Celebrating 30 years of conservation success

CollageThanks to the dedicated efforts of more than 500 volunteers and the financial support of more than 4,500 South Carolina Waterfowl Association (SCWA) members and sponsors, your Association has accomplished the following in the past 30 years:

  • Distributed and installed 22,650 wood duck nest boxes resulting in the production of more than 990,000 wood ducks.
  • Created the 410-acre SCWA Wildlife Education Center (WEC), the home of SCWA’s Camp Woodie, the nation’s leading youth wildlife education summer camp. The WEC is also home to Camp Leopold, SCWA’s school-year natural resource,  conservation camp for 3rd – 7th graders. In 2016, more than 900 youth attended Camp Woodie and more than 6,000 youth will attend Camp Leopold. Since 1986, Conservation Education has been provided to more than 82,000 youth.
  • Provided wetland management assistance to 600 landowners resulting in the creation and enhancement of thousands of acres of managed wetlands.
  • Produced more than 160,000 songbirds and released 880,000 mallards.
  • Added 75 to 100 thousand waterfowl to South Carolina’s waterfowl population on an annual basis.
  • Grown to become the Nation’s second largest state Waterfowl Association.

To ensure future years of success and growth, we must expand our commitment to conserve and enhance South Carolina’s waterfowl and wetland resources. We need your help to pass on the legacy of our waterfowl and wildlife heritage to the next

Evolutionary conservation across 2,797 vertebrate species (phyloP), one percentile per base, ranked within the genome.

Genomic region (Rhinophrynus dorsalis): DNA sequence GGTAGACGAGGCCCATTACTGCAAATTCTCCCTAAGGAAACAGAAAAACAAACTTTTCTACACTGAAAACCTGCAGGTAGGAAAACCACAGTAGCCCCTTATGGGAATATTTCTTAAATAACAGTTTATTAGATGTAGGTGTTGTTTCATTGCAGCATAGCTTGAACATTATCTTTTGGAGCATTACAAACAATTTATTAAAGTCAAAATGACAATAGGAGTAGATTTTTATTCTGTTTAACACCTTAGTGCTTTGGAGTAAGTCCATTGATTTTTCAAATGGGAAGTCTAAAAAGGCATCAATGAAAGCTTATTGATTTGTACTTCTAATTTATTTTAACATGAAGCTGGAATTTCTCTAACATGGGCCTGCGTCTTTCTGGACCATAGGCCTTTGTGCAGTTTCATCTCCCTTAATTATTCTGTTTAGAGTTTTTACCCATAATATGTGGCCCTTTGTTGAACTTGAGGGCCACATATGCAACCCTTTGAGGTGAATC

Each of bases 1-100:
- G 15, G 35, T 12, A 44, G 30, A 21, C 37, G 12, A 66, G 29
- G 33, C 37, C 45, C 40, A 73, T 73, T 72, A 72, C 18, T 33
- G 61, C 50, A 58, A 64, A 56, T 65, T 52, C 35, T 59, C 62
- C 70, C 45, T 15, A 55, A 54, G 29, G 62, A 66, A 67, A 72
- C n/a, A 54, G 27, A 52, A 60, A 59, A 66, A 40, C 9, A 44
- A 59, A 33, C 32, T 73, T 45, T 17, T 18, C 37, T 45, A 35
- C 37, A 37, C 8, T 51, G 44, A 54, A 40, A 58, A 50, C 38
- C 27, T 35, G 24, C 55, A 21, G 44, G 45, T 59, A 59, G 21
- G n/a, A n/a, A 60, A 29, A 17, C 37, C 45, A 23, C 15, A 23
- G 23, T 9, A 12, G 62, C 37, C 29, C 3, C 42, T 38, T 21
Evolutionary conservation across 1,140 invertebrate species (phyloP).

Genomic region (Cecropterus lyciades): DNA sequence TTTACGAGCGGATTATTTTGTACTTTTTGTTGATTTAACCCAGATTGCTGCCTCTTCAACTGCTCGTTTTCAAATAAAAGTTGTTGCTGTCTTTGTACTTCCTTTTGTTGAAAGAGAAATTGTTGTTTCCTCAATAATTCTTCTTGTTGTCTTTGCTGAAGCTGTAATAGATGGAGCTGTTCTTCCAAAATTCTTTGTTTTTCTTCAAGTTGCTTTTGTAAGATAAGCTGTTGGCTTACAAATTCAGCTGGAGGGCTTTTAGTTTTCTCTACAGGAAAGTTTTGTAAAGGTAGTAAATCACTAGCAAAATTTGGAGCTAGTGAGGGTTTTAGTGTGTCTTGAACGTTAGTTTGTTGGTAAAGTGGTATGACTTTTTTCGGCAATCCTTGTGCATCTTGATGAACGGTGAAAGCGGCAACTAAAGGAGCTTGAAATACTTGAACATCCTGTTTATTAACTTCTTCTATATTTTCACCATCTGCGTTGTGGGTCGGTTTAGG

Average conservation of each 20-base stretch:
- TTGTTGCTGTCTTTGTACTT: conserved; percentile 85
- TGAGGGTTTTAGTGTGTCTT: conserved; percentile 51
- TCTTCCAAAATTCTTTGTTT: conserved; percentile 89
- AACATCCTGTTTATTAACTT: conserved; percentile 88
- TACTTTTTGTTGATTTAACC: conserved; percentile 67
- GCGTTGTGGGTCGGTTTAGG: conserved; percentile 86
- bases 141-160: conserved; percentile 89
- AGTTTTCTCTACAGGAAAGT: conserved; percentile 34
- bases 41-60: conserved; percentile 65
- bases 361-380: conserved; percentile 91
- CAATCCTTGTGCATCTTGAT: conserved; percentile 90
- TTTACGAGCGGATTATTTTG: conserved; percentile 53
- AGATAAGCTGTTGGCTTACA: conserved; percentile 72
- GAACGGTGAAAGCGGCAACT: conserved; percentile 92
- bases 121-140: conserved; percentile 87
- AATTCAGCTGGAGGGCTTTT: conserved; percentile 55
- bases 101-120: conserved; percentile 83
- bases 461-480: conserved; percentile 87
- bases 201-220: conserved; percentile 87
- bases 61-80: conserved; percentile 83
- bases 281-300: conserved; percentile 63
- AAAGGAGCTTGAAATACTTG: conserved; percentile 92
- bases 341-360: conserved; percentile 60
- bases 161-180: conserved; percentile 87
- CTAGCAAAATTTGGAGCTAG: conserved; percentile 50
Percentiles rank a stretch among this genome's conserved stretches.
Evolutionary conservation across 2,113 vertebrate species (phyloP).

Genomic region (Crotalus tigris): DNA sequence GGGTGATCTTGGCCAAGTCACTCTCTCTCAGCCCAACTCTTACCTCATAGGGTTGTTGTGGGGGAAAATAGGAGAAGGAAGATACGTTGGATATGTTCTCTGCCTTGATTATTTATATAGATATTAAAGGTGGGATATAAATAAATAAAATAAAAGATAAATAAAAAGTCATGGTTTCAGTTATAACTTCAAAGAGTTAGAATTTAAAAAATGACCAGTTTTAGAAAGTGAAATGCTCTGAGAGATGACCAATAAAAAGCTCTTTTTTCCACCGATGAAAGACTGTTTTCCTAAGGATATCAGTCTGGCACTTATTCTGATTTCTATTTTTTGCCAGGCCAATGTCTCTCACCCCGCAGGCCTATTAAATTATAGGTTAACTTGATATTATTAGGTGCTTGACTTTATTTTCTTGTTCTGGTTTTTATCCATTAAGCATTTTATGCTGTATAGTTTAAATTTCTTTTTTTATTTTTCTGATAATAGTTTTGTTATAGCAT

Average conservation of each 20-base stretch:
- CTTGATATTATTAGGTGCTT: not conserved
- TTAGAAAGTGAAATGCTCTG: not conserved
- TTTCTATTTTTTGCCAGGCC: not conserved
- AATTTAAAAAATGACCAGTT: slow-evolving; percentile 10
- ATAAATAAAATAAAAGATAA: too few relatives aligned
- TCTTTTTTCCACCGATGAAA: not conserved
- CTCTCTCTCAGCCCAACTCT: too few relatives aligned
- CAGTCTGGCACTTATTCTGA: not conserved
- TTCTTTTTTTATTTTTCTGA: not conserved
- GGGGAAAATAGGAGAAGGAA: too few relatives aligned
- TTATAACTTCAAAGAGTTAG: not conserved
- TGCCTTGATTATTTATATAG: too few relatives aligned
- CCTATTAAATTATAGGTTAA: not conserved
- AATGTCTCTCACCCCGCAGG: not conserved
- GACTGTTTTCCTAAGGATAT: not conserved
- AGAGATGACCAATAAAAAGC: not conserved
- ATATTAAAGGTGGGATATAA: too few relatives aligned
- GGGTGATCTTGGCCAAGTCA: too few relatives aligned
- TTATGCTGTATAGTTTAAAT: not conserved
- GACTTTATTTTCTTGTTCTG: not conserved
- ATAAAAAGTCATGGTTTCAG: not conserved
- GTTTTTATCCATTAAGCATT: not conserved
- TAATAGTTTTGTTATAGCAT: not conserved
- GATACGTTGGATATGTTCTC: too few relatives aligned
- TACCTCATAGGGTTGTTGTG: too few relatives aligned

To learn more about SCWA or to become a member call 803-452-6001 or visit www.scwa.org.

I greatly appreciate your interest and support.

Here’s to the next 30 years!

David J. Wielicki
South Carolina Waterfowl Association Executive Director


Wood Duck Ecology – The History of the Nest Box

The wood duck (Aix sponsa) is the only duck species to nest in significant numbers in South Carolina. Historically, the species nested in natural cavities created by broken limbs and wood peckers. Due to the loss of hardwood bottomland habitat from extensive logging and heavy hunting pressure from market gunners wood duck populations declined to very low numbers in the early 1900’s.   With the passing of conservation laws such as the Migratory Bird Treaty Act of 1918 and the Lacey Act, the wood duck was able to start making a comeback from what was considered to be the brink of extinction.

​As early as 1912 nest boxes were as a tool to improve wood duck habitat. The first attempts to improve wood duck nesting habitat by government agencies was in 1937 by placing over 700 nesting structures on National Wildlife Refuges along rivers and swamps in Illinois. Evidence of wood duck use of over half of approximately 700 nest boxes led to the conclusion that nest boxes could be a valuable tool in the management and conservation of the species (Hawkins and Bellrose 1940). These first nest houses were bark covered slab boxes attached directly to trees with no predator guards. They were bulky with a short life span, often receiving less than 15% occupancy by wood ducks (Bellrose 1953). Nest boxes in successive years were constructed with entrance dimensions based on measurements from taken from natural cavities.

​With the observation that predators could be deterred from entering the boxes by adjusting entrance dimensions, further variations on the theme of predator guards were developed. The conical metal guards used by the South Carolina Waterfowl Association’s Wood Duck Production Program were popularized in the early 1970s in the southern United States as a means to prevent rat snakes from entering the boxes. When securely attached to a pole and combined with a properly placed nest box, these guards are considered to offer the best protection available against pole climbing predators (Bellrose and Holm 1994).